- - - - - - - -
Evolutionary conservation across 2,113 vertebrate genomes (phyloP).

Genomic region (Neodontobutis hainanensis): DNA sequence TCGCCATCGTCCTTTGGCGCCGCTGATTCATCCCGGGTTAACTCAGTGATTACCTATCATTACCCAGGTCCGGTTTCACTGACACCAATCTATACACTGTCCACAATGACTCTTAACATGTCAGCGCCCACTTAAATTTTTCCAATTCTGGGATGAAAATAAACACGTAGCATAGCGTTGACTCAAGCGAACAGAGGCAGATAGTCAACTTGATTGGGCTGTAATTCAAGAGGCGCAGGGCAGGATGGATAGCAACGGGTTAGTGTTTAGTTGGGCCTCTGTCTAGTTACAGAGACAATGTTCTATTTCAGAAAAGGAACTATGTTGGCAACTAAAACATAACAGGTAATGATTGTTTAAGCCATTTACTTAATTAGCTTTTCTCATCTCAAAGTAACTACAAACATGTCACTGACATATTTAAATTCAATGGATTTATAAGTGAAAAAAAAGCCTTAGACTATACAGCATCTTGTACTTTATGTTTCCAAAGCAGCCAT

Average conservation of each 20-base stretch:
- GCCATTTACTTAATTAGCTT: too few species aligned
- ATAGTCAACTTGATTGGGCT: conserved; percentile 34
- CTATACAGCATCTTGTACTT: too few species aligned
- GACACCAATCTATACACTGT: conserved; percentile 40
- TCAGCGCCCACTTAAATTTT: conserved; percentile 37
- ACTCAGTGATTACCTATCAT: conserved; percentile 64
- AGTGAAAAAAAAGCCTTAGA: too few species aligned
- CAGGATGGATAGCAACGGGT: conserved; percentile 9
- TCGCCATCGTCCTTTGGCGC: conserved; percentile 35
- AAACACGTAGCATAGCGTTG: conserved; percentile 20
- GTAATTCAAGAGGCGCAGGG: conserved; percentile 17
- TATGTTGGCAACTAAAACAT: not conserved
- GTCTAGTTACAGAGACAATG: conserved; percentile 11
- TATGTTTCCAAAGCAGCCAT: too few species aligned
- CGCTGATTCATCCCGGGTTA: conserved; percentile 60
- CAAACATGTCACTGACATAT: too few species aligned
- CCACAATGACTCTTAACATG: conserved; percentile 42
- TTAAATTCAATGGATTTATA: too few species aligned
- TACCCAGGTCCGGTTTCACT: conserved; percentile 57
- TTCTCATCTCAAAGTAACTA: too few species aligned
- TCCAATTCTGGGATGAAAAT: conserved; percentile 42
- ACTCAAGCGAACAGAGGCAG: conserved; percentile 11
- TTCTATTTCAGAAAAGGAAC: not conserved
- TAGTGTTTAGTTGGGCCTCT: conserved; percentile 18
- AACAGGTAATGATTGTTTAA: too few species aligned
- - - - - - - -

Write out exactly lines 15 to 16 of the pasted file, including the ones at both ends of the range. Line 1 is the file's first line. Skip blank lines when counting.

- TATGTTGGCAACTAAAACAT: not conserved
- GTCTAGTTACAGAGACAATG: conserved; percentile 11